Schwartzie (Director of The Chai Center) ventures where no rabbi has gone before. A onetime bongo-thumping Greenwich Village beatnik, he frequents rock concerts -- flowing beard, yarmulke, Mickey Mouse suspenders, leather thongs and all -- and will on occasion lace a wedding ceremony with lyrics from the Grateful Dead's repertoire.
One of his oddest venues is the Venice Beach boardwalk -- the haunt of rollerbladers, muscle builders, incense peddlers and tourists gaping at the weird Los Angeles scene. Every other Sunday, Schwartz sets up a folding table at his usual spot and affixes a prominent "Jewish Astrology!" placard. Then, surrounded by books and calendars, he practices his craft through a method of his own devising.
Schwartz doesn't claim to be a psychic and he doesn't predict the future. "I try to tell people who they are, their essence, and through that identify their potential and how they can realize it. "I started this astrology as a shtik, a hook, but I've been blown away by how often I hit the mark," he says.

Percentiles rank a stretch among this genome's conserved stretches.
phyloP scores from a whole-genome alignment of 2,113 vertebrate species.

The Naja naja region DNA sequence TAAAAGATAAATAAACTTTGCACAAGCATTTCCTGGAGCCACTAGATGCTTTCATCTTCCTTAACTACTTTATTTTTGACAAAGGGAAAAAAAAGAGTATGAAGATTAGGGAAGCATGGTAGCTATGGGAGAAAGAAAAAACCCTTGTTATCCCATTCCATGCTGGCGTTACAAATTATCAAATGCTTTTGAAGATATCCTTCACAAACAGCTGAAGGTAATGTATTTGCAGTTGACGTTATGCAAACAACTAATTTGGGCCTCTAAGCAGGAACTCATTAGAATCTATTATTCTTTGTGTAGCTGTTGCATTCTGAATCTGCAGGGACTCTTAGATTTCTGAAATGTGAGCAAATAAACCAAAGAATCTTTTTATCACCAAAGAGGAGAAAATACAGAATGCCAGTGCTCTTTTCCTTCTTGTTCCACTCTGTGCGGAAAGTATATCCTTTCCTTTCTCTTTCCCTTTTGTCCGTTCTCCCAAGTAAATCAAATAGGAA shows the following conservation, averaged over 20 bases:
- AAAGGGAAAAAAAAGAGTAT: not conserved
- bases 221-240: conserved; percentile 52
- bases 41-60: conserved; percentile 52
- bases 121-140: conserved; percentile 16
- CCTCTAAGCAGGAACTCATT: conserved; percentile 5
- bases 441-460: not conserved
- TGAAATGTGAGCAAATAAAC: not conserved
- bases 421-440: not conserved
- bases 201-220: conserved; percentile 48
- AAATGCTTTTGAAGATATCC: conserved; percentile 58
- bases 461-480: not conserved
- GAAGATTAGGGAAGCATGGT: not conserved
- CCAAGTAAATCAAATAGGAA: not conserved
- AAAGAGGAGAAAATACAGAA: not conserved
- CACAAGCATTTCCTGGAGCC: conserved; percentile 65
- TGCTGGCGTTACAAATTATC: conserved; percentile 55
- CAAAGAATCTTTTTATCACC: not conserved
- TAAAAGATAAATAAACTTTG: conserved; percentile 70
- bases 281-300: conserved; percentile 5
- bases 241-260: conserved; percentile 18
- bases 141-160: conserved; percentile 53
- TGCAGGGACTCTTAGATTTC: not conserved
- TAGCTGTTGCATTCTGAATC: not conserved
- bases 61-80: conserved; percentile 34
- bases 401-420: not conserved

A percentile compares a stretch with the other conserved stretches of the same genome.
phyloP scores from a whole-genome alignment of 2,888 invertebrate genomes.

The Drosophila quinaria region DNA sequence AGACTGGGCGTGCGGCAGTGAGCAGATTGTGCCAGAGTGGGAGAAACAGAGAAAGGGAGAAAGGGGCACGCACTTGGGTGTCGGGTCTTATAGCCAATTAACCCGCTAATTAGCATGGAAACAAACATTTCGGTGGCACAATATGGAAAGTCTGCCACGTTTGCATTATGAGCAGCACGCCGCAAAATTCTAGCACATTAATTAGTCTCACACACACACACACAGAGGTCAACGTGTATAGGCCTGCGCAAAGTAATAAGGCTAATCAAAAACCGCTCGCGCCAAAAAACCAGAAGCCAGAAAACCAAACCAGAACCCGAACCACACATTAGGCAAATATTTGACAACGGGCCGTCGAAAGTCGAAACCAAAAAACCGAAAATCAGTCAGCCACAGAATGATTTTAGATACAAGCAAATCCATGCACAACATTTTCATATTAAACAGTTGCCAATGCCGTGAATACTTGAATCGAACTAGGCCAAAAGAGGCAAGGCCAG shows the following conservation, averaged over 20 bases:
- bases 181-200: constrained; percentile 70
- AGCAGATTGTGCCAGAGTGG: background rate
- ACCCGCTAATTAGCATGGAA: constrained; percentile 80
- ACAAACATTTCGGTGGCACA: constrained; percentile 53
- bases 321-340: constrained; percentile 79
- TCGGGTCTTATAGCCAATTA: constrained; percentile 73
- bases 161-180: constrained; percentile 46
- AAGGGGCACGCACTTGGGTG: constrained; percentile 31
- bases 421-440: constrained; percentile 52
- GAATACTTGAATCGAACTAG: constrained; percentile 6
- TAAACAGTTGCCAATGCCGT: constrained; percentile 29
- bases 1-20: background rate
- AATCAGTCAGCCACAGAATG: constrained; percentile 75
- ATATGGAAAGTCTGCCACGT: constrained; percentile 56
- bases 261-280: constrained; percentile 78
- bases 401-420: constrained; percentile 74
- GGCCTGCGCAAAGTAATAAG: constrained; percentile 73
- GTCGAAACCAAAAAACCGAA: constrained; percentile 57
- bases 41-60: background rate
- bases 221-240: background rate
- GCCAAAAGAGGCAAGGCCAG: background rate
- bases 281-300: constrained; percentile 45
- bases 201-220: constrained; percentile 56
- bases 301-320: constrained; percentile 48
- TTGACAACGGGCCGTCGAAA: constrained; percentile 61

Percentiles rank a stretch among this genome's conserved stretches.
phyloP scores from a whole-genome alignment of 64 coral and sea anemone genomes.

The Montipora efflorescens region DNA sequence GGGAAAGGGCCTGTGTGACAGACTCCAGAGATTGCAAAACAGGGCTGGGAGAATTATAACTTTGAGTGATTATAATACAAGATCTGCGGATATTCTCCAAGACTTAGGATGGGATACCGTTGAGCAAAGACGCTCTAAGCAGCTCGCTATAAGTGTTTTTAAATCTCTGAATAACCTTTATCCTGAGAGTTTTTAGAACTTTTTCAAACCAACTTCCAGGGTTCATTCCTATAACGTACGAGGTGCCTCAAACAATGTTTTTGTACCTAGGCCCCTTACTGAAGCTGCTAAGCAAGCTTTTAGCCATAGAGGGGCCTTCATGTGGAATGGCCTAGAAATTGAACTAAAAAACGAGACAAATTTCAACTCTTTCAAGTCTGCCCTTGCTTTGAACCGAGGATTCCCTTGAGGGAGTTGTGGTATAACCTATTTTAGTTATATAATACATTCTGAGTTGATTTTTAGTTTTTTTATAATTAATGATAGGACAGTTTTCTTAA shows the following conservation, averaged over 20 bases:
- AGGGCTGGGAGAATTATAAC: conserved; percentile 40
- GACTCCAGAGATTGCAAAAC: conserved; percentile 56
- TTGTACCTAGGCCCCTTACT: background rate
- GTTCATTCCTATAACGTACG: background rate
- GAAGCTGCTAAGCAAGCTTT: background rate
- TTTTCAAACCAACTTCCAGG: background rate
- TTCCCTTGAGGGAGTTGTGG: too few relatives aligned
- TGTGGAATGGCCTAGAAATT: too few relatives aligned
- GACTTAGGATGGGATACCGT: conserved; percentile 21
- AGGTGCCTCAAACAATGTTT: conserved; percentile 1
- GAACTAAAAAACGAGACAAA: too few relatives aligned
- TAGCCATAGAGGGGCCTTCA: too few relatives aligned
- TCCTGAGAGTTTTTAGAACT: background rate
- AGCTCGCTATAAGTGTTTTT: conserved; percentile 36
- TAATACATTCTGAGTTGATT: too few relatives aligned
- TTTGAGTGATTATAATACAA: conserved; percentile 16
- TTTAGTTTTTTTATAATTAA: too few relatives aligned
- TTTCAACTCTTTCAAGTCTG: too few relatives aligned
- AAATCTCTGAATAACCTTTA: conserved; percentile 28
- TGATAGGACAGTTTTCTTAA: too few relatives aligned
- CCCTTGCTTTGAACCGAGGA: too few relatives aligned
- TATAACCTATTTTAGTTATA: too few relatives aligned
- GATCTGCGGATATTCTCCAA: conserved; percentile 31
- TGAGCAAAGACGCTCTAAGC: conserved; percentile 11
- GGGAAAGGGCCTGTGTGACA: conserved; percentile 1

The 60-year-old Schwartz was born in Atlantic City, N.J., the son of a "Conservadox" cantor, who had fled Vienna in 1939. Schwartz found his natural calling at UCLA's Chabad House, the first of its kind at any American university.
He quickly became a highly visible campus figure, setting up his stand on the main student thoroughfare, next to the Moonies and Jews for Jesus. "I could identify nine out of 10 students as Jews just by their looks," he says. "The other one was either Armenian or Italian."
Schwartzie has the last word. "I've been called a Reform Chassid and God's court jester, but whatever the label, I do believe that to bring Jews back into the fold one must serve God with joy."